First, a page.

* On a side note, you might say that Roskilde puts music on earlier and earlier too. In the 90's, what time people arrived for camping was quite unorganized - some arrived on Thursday, some on the Sunday before, some even earlier. In 2000 (as far as I recall), they added the camping stage, with selected unsigned Nordic bands playing from Tuesday and until the festival site opened. Now they use one of the actual festival stages (Pavilion, re-dubbed Pavilion Junior) for that - and it starts Sunday. Although it's more of a bonus than the one thing people arrive early for. icon_wink.gif And of course, now there's an official opening of the camping sites. It used to be Sunday morning, this year it was Saturday evening. I.e., now the camping opens during Glastonbury.

** And don't worry about that in any event - the festival seems to have learned from the shortage of space last year, so there were still plenty of spots even on Thursday. There'll always be a spot - just don't be afraid to ask the volunteers on the camp sites (and be aware that they're volunteers, and often not very well informed, so be prepared to ask more than one person icon_wink.gif)

You might have a point, from a "Roskilde 2007" google image search :
This looks more like Glastonbury 2005, where a months worth of rain fell in two hours on already wet ground.
http://www.adressa.no/multimedia/archive/01020/Festival_Roskilde__1020548a.jpg
This from a "Glastonbury 2005" google image search:
http://farm1.static.flickr.com/15/22424842_bef76a2ce9.jpg

It feels like we are the only two people on this forum, I mean the Glastonbury boards are quiet, but there are usually at least three of us!!

Interesting that Roskilde also seems to be putting official entertainment on sooner, although they seem to have started this earlier than Glastonbury.

You description on your journey from Glastonbury to Roskilde sounds rather stress free, leaving at around 10am for a 3pm flight from presumably Gatwick, seems nice and easy. However it is very easy for it to take 3-4 hours just to get out of the car parks at Glastonbury leaving at that time, depending on where you are parked and of course the weather conditions. I reckon it would be prudent to leave Sunday night straight after the headliners finish, mind you even that would have been difficult for me in 2004 with Orbital headlining on the Sunday night, maybe leaving 06.00am on the Monday morning maybe possible, once the disco biscuits have worn off. icon_eek.gif icon_eek.gif icon_eek.gif Also I would be tempted to have one good nights sleep at home on the Monday night, time to have a bath and rest before flying out Tuesday morning, surely getting on site at Roskilde by Tuesday afternoon ready to start it all over again. icon_lol.gif icon_lol.gif icon_lol.gif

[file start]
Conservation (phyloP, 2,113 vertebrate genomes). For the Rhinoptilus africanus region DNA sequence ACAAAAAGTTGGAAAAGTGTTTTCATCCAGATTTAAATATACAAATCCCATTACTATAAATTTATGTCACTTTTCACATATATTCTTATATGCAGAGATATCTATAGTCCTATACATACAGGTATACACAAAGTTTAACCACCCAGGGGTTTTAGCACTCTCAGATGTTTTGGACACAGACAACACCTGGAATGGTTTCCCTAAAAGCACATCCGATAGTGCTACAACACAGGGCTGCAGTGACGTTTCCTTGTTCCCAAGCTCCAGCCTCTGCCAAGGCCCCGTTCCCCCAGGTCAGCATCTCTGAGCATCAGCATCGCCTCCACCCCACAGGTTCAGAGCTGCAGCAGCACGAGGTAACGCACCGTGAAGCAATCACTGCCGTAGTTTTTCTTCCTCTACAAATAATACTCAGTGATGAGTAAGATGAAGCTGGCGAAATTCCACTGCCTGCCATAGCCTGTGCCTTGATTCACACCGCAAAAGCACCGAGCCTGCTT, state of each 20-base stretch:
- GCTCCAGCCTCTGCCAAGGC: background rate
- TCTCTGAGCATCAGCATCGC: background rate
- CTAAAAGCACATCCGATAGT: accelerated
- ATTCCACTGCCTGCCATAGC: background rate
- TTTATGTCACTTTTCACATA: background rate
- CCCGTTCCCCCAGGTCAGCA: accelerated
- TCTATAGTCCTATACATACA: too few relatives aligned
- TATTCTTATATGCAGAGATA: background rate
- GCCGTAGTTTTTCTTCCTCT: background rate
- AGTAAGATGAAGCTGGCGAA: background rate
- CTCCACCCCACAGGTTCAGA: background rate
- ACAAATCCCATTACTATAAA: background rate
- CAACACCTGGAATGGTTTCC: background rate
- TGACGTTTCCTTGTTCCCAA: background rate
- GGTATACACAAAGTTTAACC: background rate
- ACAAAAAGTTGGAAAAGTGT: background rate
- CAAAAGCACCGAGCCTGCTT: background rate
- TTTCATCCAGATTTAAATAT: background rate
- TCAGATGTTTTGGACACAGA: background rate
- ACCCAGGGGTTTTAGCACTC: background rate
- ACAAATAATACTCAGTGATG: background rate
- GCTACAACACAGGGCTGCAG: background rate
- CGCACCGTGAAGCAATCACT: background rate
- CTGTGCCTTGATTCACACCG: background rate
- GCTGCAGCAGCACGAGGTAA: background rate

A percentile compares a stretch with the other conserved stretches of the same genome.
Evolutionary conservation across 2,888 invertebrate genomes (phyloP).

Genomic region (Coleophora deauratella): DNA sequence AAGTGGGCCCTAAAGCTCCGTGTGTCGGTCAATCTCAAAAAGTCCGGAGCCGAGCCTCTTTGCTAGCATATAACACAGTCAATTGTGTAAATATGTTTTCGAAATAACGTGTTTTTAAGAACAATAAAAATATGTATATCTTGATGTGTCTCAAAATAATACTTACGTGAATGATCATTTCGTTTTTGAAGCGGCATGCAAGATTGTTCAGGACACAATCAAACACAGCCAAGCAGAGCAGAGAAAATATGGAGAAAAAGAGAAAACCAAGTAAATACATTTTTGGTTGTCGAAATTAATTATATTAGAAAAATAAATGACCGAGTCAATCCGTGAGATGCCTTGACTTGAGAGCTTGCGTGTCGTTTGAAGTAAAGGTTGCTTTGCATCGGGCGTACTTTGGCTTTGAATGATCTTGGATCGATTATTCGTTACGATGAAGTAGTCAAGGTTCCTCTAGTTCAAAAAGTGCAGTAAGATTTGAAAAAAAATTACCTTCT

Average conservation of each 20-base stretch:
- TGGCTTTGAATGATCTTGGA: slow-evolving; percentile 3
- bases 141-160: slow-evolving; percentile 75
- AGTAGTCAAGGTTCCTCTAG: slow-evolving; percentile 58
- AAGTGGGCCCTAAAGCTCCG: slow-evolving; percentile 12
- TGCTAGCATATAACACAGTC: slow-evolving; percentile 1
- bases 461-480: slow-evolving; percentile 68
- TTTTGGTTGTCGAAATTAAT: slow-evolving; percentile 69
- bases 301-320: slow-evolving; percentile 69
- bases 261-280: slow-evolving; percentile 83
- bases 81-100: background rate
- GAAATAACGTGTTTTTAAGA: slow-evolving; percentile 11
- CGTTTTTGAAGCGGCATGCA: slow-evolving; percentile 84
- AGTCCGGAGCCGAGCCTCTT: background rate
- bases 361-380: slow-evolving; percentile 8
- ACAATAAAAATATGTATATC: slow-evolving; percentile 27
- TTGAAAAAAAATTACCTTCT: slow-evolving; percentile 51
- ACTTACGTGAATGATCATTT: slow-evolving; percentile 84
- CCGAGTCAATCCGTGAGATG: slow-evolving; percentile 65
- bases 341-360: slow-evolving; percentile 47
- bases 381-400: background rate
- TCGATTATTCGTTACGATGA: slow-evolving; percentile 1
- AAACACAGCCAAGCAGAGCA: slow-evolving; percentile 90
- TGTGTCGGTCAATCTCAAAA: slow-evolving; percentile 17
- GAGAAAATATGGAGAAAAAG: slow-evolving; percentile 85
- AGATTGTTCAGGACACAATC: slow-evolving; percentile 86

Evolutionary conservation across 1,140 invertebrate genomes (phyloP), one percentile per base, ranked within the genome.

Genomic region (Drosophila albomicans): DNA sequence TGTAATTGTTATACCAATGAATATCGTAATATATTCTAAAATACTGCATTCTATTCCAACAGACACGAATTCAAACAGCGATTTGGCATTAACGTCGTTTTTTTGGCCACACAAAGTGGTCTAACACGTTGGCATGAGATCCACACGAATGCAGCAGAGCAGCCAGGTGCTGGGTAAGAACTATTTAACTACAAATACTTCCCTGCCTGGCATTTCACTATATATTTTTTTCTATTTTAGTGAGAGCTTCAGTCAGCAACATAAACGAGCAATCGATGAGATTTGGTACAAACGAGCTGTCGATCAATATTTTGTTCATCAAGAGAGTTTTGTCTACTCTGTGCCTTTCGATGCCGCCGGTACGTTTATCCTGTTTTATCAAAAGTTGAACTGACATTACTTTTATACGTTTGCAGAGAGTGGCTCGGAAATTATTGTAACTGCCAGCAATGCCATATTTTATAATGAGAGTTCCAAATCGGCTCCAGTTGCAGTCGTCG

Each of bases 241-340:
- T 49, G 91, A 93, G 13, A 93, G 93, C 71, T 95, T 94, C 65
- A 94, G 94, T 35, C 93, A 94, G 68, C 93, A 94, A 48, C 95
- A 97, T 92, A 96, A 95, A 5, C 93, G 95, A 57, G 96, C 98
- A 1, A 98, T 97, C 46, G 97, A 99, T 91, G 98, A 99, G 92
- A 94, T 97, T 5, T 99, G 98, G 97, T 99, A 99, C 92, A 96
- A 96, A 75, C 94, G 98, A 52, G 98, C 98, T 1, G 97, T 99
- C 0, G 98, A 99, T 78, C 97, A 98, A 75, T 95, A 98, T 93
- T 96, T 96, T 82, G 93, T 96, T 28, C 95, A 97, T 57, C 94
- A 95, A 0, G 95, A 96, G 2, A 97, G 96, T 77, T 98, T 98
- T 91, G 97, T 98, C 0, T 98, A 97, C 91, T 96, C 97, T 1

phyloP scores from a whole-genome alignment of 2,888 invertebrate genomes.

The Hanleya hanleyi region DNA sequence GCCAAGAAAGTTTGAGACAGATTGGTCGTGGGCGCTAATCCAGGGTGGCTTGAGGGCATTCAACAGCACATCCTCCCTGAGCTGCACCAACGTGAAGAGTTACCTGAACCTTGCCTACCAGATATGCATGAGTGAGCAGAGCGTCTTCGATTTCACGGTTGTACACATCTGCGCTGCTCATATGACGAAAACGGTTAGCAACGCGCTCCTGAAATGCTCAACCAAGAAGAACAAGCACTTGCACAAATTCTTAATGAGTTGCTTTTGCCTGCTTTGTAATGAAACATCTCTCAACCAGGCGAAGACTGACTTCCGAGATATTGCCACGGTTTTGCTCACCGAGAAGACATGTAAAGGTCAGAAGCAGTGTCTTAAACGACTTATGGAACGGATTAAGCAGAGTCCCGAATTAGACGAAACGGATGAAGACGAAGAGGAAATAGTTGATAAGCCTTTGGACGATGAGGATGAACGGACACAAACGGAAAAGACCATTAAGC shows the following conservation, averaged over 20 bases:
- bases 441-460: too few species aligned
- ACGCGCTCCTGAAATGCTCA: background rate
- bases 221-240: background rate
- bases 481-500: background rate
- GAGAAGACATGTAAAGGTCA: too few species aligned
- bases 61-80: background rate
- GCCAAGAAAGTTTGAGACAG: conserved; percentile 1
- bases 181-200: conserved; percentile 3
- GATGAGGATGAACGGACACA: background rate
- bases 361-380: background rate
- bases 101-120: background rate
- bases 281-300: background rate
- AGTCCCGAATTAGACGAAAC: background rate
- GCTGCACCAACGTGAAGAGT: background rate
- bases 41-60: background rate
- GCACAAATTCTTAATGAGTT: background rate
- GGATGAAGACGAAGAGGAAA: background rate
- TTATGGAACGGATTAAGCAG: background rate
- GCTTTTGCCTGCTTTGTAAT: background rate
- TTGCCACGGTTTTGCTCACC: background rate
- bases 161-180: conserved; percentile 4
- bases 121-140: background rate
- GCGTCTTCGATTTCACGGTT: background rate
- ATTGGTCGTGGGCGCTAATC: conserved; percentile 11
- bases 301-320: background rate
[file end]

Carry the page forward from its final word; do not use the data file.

Interestingly Glastonbury over the last two years have increased the camping area, but the attendance has remained the same to give more space, this is mainly due to the increase in people arriving in huge tents, ie 10 men tent with one or two people in and bringing gazebos also.
Written on: 19.07.2010 18:14
Dunkesen
Posts: 205
worthyraver wrote:

Kaneda wrote:


Roskilde 2007 was probably at least as bad. It was the heaviest rainfall in the festival's 40 year history. Just have a search for "Roskilde 2007" on google image search icon_wink.gif

As for getting from Glastonbury to Roskilde, in 1999 we went by train all the way - Eurostar etc. - and didn't arrive at Roskilde until Wednesday. But then, the camping wasn't quite so raving mad in terms of getting a spot back then *.

Anyway, we took the easy, and not so environmentally friendly, way in 2004 - we went with a friend who lived in London (who was also the one getting the tickets), so we drove there with him.

So, after Glastonbury, we drove off to Gatwick Monday morning, around 10; took a plane around 3 p.m.-ish; arrived in Copenhagen about an hour later; went home to get the prepared fresh clothes etc., then went straight to Roskilde by train (that's about a 30 minute trip). Arrived at the gates to the camping area Monday evening around 9 p.m., having left Glastonbury less than 12 hours earlier - and that was a leisurely trip, without much stress.